Eat a colorful variety of fruits and vegetables every day!

Wednesday, September 11, 2013

Celeriac (celery root)

Celeriac, also called turnip-rooted celery or knob celery, is a variety of celery cultivated for its edible roots, hypocotyl, and shoots; these are sometimes collectively called celery root. 

Though popular in Europe, this hearty, delicious root vegetable is hard to come by in the United States. That's a shame, because it makes for a great seasonal alternative to the potato in the winter, and is an excellent source of dietary fiber. 

Celeriac is also noteworthy among root vegetables in that it contains very little starch. So those looking to cut the starch from their diet can still enjoy all those "potato snacks" by replacing the potato with celeriac.


In Season: Celery root, also called celeriac, is harvested in the late fall. This ugly duckling has a distinct, refreshing flavor reminiscent of a cross between celery and parsley. The green stalks that sprout from the root aren't for snacking -- they're more pungent and not as crisp as regular celery -- but are wonderful simmered in soup or stock. Celery root stores well at cool temperatures, so it's available throughout the winter. Some markets carry it year-round.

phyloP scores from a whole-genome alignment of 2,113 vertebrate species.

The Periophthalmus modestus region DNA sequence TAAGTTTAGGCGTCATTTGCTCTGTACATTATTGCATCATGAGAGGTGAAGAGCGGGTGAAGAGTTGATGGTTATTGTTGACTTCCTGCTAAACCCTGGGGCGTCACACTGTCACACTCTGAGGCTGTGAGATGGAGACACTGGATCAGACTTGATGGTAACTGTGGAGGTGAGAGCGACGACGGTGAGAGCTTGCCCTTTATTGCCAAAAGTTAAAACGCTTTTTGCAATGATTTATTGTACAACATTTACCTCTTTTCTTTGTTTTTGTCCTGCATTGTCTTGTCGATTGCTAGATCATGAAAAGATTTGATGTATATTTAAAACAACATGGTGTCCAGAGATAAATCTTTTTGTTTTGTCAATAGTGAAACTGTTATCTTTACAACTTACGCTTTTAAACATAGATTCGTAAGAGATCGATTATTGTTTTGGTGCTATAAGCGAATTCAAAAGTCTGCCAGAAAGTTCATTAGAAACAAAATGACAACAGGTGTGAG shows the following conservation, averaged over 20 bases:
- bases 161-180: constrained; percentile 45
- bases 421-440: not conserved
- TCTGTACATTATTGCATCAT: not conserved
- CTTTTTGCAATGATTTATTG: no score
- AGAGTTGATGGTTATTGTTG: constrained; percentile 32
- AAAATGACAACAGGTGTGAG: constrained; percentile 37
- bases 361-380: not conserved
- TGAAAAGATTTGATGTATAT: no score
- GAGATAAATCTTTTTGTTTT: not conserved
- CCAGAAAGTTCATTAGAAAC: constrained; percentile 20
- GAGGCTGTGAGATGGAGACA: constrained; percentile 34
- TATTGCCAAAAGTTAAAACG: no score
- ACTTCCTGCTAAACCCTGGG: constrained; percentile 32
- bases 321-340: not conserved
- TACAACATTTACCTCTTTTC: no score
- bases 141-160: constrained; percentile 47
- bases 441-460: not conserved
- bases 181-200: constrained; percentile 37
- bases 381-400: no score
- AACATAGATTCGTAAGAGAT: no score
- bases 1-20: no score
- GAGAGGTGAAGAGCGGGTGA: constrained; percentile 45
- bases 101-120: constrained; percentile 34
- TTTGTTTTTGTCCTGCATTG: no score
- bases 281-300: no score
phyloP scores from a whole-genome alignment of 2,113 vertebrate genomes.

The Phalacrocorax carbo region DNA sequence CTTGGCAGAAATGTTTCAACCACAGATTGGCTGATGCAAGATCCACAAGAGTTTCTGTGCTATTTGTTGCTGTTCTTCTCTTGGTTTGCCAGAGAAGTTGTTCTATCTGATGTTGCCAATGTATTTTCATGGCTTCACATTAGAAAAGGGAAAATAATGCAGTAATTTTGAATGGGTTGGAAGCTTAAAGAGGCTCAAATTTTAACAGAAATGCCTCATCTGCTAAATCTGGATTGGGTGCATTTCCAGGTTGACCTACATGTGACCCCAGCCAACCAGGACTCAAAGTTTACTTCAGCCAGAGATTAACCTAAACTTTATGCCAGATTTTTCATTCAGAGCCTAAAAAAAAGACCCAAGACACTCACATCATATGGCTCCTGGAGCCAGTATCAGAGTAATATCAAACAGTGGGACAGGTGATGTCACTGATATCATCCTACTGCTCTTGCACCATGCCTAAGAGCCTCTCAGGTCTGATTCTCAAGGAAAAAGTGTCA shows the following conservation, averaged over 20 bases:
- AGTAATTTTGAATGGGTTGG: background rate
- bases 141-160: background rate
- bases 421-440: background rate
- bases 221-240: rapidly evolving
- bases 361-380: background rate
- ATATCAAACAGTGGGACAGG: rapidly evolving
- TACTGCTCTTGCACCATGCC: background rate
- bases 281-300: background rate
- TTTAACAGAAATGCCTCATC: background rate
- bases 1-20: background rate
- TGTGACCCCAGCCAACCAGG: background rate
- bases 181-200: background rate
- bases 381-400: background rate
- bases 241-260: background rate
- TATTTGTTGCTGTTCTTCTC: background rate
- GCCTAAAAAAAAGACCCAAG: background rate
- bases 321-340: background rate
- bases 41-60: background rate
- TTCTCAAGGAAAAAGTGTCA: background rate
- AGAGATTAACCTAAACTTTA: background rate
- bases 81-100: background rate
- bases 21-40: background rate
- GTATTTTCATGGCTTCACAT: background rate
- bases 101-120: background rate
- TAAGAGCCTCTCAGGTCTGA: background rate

1. Celeriac Nutrition Facts
    Amount Per 1 cup (156 g)
    Calories 66



  2. % Daily Value*
    Total fat 0.5 g0%
    Saturated fat 0.1 g0%
    Polyunsaturated fat 0.2 g
    Monounsaturated fat 0.1 g
    Cholesterol 0 mg0%
    Sodium 156 mg6%
    Potassium 468 mg13%
    Total Carbohydrate 14 g4%
    Dietary fiber 2.8 g11%
    Sugar 2.5 g
    Protein 2.3 g4%
    Vitamin A0%Vitamin C20%
    Calcium6%Iron6%
    Vitamin B-6
    15%
    Vitamin B-12
    0%
    Magnesium7%
    *Percent Daily Values are based on a 2,000 calorie diet. Your daily values may be higher or lower depending on your calorie needs.
  3. Sources include: USDA

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